2. 4.2. DOUBLING THE LINE-DRAWING SPEED
    3. 4.3. CIRCLES
    4. 4.4. COHEN – SUTHERLAND LINE CLIPPING
    5. 4.5. SUTHERLAND – HODGMAN POLYGON CLIPPING
    6. 4.6. BÉZIER CURVES
      1. 4.6.1. 4.6.1 Building Smooth Curves from Curve Segments
      2. 4.6.2. 4.6.2 Matrix Notation
      3. 4.6.3. 4.6.3 3D Curves
    7. 4.7. B-SPLINE CURVE FITTING
  7. 5. Perspective
    1. 5.1. INTRODUCTION
    2. 5.2. THE VIEWING TRANSFORMATION
    3. 5.3. THE PERSPECTIVE TRANSFORMATION
    4. 5.4. A CUBE IN PERSPECTIVE
    5. 5.5. SOME USEFUL CLASSES
      1. 5.5.1. 5.5.1 Input: A Class for File Input Operations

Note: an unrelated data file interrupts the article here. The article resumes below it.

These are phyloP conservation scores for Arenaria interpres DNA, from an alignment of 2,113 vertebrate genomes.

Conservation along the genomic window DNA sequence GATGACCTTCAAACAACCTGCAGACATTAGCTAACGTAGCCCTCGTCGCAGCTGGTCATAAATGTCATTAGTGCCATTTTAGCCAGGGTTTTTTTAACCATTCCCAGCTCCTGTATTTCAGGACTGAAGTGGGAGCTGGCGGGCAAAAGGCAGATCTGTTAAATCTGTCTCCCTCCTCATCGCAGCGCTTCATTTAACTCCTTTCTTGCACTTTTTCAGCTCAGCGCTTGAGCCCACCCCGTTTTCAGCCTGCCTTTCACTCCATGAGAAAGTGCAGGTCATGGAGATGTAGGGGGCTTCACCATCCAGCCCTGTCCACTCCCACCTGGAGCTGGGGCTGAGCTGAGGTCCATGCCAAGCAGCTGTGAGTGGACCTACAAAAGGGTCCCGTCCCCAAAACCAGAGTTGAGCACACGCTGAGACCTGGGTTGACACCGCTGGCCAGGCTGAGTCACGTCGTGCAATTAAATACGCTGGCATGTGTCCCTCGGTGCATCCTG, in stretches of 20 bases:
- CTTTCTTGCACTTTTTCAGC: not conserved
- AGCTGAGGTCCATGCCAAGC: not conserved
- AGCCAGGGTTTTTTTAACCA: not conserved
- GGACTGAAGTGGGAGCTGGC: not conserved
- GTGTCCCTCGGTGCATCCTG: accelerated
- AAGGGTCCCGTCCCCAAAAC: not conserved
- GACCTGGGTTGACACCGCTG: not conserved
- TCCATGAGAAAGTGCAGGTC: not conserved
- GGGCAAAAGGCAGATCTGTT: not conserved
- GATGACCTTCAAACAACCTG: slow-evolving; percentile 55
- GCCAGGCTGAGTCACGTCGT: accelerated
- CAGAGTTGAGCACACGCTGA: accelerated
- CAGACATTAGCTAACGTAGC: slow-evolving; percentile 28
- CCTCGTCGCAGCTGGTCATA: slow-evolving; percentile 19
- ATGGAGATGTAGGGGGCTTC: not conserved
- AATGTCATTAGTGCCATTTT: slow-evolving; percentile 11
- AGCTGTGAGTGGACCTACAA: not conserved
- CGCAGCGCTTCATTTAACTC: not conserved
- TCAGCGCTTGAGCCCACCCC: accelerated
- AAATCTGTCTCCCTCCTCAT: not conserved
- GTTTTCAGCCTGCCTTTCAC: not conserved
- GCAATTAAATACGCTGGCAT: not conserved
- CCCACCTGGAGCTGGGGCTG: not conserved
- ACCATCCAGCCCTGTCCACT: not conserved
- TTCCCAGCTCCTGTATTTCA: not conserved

2. 5.5.2. 5.5.2 Obj3D: A Class to Store 3D Objects
      3. 5.5.3. 5.5.3 Tria: A Class to Store Triangles by Their Vertex Numbers
      4. 5.5.4. 5.5.4 Polygon3D: A Class to Store 3D Polygons
      5. 5.5.5. 5.5.5 Canvas3D: An Abstract Class to Adapt the Java Class Canvas
      6. 5.5.6. 5.5.6 Fr3D: A Frame Class for 3D Programs
    6. 5.6. A GENERAL PROGRAM FOR WIRE-FRAME MODELS
      1. 5.6.1. 5.6.1 A Demonstration
  8. 6. Hidden-Line Elimination
    1. 6.1. LINE SEGMENTS AND TRIANGLES
    2. 6.2. TESTS FOR VISIBILITY
      1. 6.2.1. 6.2.1 Test 1 (2D; Figure 6.4)
      2. 6.2.2. 6.2.2 Test 2 (3D; Figure 6.5)
      3. 6.2.3. 6.2.3 Test 3 (3D; Figure 6.6)
      4. 6.2.4. 6.2.4 Test 4 (2D; Figure 6.7)
      5. 6.2.5. 6.2.5 Test 5 (2D; Figure 6.8)
      6. 6.2.6. 6.2.6 Test 6 (3D; Figure 6.9)
      7. 6.2.7. 6.2.7 Test 7 (2D; Figure 6.10)
      8. 6.2.8. 6.2.8 Test 8 (3D; Figure 6.11)